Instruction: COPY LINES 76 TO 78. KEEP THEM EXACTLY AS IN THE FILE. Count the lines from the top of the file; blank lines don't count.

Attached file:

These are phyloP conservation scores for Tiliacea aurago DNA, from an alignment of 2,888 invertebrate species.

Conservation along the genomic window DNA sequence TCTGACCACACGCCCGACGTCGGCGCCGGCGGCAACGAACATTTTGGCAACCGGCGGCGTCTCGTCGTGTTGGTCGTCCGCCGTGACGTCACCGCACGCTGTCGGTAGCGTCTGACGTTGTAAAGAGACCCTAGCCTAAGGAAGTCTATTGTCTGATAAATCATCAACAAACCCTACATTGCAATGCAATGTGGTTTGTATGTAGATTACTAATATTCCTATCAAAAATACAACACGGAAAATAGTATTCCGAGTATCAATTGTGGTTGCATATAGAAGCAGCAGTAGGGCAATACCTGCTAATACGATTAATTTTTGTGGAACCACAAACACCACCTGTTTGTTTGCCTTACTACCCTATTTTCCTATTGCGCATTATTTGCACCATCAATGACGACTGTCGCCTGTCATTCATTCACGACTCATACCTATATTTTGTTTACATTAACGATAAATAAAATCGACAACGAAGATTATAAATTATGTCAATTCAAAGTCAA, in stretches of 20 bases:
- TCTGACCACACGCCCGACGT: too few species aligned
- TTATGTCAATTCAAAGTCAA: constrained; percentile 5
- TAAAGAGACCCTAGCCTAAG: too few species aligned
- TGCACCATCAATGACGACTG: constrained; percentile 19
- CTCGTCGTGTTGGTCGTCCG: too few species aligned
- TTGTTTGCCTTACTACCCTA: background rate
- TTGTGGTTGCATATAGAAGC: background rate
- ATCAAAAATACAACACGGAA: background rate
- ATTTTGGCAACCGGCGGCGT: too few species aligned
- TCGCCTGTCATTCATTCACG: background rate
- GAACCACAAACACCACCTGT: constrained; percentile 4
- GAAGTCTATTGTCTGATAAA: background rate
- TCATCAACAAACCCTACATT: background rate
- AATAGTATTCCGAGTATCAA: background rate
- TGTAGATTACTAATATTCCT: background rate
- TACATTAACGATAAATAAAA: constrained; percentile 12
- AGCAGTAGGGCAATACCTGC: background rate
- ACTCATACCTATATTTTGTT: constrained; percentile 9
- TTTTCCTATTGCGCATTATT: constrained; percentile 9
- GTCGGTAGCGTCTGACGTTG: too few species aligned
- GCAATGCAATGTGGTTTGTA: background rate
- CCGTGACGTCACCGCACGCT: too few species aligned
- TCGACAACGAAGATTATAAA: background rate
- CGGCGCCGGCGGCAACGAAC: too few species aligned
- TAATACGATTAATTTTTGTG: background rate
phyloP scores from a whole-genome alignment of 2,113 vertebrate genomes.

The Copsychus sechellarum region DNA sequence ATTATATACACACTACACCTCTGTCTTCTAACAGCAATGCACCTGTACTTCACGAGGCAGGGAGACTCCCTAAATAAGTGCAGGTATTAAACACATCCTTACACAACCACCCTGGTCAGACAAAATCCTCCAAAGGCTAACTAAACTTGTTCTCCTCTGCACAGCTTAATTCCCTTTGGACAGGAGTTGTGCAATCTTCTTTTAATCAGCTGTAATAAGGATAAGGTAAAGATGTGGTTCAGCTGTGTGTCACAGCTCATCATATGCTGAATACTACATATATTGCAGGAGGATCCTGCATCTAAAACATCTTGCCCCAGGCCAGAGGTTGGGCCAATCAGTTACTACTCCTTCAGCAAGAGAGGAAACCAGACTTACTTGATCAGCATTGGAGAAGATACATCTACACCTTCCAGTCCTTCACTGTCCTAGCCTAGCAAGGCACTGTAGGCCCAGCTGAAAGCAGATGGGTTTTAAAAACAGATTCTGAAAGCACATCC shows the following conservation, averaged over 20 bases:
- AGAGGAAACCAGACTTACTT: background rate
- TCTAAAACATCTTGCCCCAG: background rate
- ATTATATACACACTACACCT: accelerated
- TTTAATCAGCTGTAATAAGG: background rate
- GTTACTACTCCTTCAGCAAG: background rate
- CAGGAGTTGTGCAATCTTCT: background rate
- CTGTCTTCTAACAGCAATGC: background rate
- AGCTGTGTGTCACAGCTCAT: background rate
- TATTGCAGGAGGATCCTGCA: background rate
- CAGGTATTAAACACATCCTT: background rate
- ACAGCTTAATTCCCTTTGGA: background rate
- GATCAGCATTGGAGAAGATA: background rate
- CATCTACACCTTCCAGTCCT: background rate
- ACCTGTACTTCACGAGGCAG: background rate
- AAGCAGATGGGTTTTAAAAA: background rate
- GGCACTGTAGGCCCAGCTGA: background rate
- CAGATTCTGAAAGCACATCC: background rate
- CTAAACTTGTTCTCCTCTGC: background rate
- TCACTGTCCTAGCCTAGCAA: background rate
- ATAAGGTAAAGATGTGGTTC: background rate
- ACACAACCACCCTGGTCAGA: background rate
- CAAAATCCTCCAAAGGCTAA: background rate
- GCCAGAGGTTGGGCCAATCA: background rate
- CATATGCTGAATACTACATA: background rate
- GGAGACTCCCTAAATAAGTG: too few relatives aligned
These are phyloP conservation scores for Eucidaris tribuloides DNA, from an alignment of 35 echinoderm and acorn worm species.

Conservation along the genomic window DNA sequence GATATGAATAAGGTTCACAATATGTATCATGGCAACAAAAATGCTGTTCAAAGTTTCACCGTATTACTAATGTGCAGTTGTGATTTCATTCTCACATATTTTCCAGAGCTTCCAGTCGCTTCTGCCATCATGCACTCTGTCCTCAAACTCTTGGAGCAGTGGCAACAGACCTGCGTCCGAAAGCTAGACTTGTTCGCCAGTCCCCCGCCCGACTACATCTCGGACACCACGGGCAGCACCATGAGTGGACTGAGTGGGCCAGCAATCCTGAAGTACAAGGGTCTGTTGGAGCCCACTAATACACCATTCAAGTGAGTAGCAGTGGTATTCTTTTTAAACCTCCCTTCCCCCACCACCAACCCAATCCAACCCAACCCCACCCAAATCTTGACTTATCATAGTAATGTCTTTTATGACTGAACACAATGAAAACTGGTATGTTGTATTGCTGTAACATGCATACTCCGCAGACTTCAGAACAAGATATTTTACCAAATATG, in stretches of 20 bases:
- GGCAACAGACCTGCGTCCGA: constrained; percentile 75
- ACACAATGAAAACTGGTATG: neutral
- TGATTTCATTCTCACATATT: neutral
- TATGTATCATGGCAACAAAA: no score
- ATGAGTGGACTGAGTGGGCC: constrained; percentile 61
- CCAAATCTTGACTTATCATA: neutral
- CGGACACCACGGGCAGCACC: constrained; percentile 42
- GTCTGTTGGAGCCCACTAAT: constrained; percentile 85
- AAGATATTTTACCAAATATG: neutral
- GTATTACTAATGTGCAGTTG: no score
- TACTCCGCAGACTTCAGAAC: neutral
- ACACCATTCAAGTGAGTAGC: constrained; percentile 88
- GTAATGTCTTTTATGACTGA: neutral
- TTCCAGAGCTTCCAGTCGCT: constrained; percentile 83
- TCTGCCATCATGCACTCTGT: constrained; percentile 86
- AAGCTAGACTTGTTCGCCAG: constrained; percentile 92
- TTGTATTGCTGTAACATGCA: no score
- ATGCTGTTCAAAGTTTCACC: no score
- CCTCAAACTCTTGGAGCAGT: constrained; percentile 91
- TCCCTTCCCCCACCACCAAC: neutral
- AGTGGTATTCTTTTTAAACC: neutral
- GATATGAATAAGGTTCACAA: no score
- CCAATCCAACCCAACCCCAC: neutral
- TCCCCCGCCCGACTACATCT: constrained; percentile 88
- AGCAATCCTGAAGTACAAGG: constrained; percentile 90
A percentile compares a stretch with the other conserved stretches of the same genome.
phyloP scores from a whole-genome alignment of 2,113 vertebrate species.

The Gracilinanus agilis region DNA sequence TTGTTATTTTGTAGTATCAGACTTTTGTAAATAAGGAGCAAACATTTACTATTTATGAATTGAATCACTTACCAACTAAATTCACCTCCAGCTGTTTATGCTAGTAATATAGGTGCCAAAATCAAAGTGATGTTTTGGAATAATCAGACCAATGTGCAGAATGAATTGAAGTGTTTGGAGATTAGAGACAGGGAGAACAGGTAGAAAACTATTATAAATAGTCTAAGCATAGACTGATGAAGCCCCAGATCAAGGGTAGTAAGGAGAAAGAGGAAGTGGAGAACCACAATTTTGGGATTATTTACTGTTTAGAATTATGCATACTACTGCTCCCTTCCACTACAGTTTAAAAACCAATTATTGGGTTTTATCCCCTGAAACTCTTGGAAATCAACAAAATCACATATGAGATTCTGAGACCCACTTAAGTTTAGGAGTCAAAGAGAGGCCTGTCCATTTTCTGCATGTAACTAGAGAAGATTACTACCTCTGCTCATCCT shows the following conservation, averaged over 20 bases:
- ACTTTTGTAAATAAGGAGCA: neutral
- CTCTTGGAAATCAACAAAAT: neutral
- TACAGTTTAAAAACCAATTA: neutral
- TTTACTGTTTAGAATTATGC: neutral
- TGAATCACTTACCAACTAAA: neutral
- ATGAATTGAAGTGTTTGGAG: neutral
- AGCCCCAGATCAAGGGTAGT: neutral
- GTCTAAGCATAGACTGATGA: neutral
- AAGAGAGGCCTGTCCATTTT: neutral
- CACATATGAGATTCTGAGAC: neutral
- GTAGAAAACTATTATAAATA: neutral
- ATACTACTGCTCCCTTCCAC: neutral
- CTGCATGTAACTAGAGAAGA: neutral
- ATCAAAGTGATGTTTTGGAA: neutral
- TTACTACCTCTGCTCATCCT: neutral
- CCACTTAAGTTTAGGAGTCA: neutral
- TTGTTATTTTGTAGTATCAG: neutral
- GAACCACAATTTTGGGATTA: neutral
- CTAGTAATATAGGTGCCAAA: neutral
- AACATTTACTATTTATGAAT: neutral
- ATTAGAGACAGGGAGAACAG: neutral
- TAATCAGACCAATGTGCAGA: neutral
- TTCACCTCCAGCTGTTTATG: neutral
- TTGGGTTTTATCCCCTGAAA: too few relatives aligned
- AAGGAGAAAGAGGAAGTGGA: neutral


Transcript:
- TCCCTTCCCCCACCACCAAC: neutral
- AGTGGTATTCTTTTTAAACC: neutral
- GATATGAATAAGGTTCACAA: no score